In February 2016, the European Commission proposed a regulation on mercury as part of implementing the United Nation’s International Minamata Convention on Mercury.

MS – 12/2016

In order to protect health and the environment, the regulation sets high standards for, inter alia, the use of dental amalgam. 


In October 2016, the European Parliament’s Health Committee (ENVI) voted to phase out mercury in dental amalgam by the end of 2022. The GKV-Spitzenverband welcomes the goal of protecting health and the environment by strengthening regulations concerning the use of dental amalgam. The proposal to only use dental amalgam in encapsulated form in the future makes sense and is already the practice in Germany. The proposal for dental facilities across Europe to be equipped with amalgam separators to retain and collect amalgam residues is also an appropriate means of preventing mercury entering the environment.  


However, a ban on the use of dental amalgam is not necessary. In terms of dental care, amalgam should continue to be available as a filling material. It has proven itself over time to be a filling material with positive properties. It is superior to other filling materials in terms of its workability and longevity. The study of alternative material such as composites is far less advanced. However, there are also reports here of intolerances or toxic risks.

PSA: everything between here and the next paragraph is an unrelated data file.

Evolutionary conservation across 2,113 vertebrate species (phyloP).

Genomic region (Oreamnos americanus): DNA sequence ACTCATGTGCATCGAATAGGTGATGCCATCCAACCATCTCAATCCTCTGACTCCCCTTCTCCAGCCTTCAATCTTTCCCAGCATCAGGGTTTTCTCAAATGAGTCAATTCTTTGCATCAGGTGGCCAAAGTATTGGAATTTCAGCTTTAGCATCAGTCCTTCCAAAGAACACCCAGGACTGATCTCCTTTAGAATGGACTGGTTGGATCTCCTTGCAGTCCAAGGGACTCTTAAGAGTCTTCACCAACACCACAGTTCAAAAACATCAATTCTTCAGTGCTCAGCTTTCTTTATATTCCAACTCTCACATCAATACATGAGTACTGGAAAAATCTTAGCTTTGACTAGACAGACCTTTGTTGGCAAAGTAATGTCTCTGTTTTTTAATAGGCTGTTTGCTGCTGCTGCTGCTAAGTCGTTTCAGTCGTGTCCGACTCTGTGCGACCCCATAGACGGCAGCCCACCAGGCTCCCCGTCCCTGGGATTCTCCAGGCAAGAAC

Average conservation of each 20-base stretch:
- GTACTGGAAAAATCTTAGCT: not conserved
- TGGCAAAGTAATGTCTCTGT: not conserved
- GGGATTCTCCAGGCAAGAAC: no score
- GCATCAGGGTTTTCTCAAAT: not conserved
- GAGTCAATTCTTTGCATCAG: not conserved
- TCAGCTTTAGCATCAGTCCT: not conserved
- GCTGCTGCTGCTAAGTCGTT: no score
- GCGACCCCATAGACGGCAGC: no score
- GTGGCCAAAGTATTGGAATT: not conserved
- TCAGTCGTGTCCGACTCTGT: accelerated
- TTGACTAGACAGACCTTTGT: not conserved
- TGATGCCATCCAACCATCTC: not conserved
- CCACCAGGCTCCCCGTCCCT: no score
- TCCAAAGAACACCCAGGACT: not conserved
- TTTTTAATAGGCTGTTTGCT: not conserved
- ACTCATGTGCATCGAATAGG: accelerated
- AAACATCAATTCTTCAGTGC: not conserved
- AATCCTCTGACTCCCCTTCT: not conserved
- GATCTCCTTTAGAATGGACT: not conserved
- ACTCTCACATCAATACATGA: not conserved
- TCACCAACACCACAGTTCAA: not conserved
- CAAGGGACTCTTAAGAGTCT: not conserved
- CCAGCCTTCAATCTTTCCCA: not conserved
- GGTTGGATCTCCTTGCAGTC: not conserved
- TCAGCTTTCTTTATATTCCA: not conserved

Therefore, the GKV-Spitzenverband views amalgam as a cost-effective option for filling material in dental treatment. Even in the future, it should be available as one of the options for filling material in the interest of patients and contribution payers.  

Discussions between the European Parliament, the EU Council and the European Commission over the EU Mercury Regulation were concluded at the start of December 2016. As a compromise, there will be no ban on amalgam in the EU, as was called for by the European Parliament. Rather, the EU Member States gathered in the Council have demanded that amalgam continue to be used as a filling material for the time being due to security of supply. However, the European Commission will also submit a feasibility study by 30 June 2020 for the phase-out, which should possibly be completed by 2030. This should take into consideration the competence of the Member States for designing and structuring their health systems.  


The Member States have until 1 July 2019 to develop national strategies for the phase-out by 2030. In addition, the use of dental amalgam in vulnerable groups (pregnant women, women who have recently given birth, children under the age of 15) will be banned as of 1 July 2018.